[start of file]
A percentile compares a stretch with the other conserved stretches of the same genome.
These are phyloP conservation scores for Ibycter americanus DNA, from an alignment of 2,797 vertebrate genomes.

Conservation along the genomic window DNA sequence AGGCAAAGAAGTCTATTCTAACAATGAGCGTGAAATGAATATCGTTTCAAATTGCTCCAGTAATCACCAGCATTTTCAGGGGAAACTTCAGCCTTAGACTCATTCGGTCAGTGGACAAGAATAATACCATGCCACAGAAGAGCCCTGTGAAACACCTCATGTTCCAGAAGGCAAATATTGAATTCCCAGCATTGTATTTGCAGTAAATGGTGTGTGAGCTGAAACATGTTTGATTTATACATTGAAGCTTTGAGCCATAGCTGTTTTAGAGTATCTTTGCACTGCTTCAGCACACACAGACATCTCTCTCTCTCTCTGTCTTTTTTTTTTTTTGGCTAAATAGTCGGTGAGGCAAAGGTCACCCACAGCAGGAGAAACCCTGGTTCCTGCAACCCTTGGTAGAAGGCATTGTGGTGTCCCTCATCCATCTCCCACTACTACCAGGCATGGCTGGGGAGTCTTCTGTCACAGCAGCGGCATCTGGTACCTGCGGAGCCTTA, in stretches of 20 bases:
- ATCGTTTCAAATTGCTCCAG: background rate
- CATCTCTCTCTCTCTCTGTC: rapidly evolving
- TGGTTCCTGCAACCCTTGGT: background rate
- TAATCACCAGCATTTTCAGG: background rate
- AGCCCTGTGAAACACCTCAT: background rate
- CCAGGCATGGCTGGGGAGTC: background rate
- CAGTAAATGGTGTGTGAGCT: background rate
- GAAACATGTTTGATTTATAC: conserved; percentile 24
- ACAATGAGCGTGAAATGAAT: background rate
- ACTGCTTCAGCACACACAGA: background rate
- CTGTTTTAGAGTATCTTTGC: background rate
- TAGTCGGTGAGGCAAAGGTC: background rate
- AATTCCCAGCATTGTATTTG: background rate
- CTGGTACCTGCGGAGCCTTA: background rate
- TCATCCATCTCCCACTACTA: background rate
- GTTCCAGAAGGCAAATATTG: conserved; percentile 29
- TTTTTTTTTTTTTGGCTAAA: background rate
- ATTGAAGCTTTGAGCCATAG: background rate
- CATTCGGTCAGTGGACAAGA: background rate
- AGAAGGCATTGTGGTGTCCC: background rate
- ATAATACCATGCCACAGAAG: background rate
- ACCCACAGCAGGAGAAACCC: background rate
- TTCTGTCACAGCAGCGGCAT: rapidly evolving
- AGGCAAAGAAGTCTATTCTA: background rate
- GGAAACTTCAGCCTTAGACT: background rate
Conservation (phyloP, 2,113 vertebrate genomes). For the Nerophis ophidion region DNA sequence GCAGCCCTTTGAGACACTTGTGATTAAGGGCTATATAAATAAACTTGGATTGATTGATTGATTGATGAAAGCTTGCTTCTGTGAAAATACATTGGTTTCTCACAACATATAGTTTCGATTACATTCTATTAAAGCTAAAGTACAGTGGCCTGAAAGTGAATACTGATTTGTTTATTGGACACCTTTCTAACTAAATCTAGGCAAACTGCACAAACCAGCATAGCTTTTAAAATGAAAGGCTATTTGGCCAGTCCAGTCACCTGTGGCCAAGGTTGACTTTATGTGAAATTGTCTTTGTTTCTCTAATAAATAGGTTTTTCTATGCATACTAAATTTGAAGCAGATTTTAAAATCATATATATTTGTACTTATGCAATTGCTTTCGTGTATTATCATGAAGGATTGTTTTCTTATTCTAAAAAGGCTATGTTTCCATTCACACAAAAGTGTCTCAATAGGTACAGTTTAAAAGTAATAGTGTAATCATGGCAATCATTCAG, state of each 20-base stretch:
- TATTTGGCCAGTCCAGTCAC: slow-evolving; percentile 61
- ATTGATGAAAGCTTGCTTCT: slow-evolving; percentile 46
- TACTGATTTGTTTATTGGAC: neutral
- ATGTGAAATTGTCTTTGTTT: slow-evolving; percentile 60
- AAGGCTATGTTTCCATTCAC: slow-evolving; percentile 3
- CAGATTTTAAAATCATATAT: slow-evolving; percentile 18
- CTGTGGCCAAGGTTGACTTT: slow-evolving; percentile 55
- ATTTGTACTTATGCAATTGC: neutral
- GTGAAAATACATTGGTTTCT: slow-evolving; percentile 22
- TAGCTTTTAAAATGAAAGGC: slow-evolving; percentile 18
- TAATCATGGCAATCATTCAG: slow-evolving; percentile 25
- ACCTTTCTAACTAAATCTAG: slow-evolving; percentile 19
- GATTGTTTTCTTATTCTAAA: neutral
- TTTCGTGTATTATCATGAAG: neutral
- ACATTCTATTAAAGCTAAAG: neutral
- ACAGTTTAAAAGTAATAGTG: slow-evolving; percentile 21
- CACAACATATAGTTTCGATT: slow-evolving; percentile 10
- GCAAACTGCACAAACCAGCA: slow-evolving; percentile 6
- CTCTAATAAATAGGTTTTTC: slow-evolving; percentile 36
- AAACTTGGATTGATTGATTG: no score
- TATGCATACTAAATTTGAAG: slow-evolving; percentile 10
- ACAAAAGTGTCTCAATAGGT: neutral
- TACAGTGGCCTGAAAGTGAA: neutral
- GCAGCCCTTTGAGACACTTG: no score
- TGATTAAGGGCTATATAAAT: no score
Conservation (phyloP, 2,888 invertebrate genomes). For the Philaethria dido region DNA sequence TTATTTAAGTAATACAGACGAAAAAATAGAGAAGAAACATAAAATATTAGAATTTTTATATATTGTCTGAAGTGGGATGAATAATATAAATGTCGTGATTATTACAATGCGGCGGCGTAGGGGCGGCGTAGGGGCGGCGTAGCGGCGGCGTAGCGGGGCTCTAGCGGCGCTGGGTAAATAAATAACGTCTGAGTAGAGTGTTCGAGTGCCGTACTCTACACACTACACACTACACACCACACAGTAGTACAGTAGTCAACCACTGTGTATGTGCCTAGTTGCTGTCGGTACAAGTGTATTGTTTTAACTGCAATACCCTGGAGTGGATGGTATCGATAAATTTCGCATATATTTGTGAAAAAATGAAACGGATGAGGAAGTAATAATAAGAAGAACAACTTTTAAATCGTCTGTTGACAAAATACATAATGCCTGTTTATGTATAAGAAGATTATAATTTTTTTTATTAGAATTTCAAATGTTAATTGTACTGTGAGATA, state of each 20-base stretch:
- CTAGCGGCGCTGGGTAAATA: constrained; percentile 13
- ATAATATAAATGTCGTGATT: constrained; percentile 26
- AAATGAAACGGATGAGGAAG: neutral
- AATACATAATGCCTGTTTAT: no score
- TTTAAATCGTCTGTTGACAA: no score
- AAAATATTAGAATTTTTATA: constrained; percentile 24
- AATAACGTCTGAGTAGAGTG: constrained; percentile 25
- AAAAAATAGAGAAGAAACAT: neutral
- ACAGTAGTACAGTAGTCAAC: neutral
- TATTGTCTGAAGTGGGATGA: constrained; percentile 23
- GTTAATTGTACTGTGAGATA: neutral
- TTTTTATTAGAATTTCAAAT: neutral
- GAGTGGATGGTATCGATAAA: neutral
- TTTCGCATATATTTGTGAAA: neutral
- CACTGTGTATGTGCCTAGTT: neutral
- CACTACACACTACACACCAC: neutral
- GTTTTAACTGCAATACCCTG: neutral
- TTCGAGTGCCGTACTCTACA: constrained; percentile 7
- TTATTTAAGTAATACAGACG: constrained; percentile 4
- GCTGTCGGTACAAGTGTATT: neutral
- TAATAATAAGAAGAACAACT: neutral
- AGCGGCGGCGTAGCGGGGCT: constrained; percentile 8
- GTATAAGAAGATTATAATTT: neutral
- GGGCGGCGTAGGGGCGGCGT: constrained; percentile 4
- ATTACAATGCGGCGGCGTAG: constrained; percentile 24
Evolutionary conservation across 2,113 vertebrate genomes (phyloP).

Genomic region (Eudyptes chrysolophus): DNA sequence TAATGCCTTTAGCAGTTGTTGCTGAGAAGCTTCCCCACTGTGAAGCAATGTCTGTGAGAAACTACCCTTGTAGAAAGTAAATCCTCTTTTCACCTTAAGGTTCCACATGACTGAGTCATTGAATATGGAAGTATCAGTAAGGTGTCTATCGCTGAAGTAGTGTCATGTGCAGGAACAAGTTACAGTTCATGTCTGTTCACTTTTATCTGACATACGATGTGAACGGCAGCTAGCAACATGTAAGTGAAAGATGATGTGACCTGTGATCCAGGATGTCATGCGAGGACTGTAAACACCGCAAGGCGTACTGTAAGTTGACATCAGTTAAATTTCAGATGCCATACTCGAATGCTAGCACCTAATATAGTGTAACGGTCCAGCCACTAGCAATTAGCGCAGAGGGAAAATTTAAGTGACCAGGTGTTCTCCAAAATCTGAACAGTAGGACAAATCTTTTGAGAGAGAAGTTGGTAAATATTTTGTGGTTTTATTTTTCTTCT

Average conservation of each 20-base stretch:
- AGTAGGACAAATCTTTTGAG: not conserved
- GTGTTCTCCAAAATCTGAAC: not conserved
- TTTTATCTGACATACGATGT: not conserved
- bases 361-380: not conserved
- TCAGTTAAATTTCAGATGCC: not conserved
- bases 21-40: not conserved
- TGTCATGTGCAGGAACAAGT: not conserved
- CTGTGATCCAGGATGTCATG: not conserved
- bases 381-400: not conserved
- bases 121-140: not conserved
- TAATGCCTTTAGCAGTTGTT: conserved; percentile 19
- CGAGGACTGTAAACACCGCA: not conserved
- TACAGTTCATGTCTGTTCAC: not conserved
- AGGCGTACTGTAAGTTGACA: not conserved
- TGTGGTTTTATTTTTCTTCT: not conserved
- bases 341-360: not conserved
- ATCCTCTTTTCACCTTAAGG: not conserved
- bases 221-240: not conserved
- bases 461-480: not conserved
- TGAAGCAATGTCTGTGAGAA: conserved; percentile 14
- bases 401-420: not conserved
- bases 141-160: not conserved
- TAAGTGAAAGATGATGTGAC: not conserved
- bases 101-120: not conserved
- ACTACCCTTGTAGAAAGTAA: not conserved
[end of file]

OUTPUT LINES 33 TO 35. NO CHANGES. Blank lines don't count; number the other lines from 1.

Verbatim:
- ATGTGAAATTGTCTTTGTTT: slow-evolving; percentile 60
- AAGGCTATGTTTCCATTCAC: slow-evolving; percentile 3
- CAGATTTTAAAATCATATAT: slow-evolving; percentile 18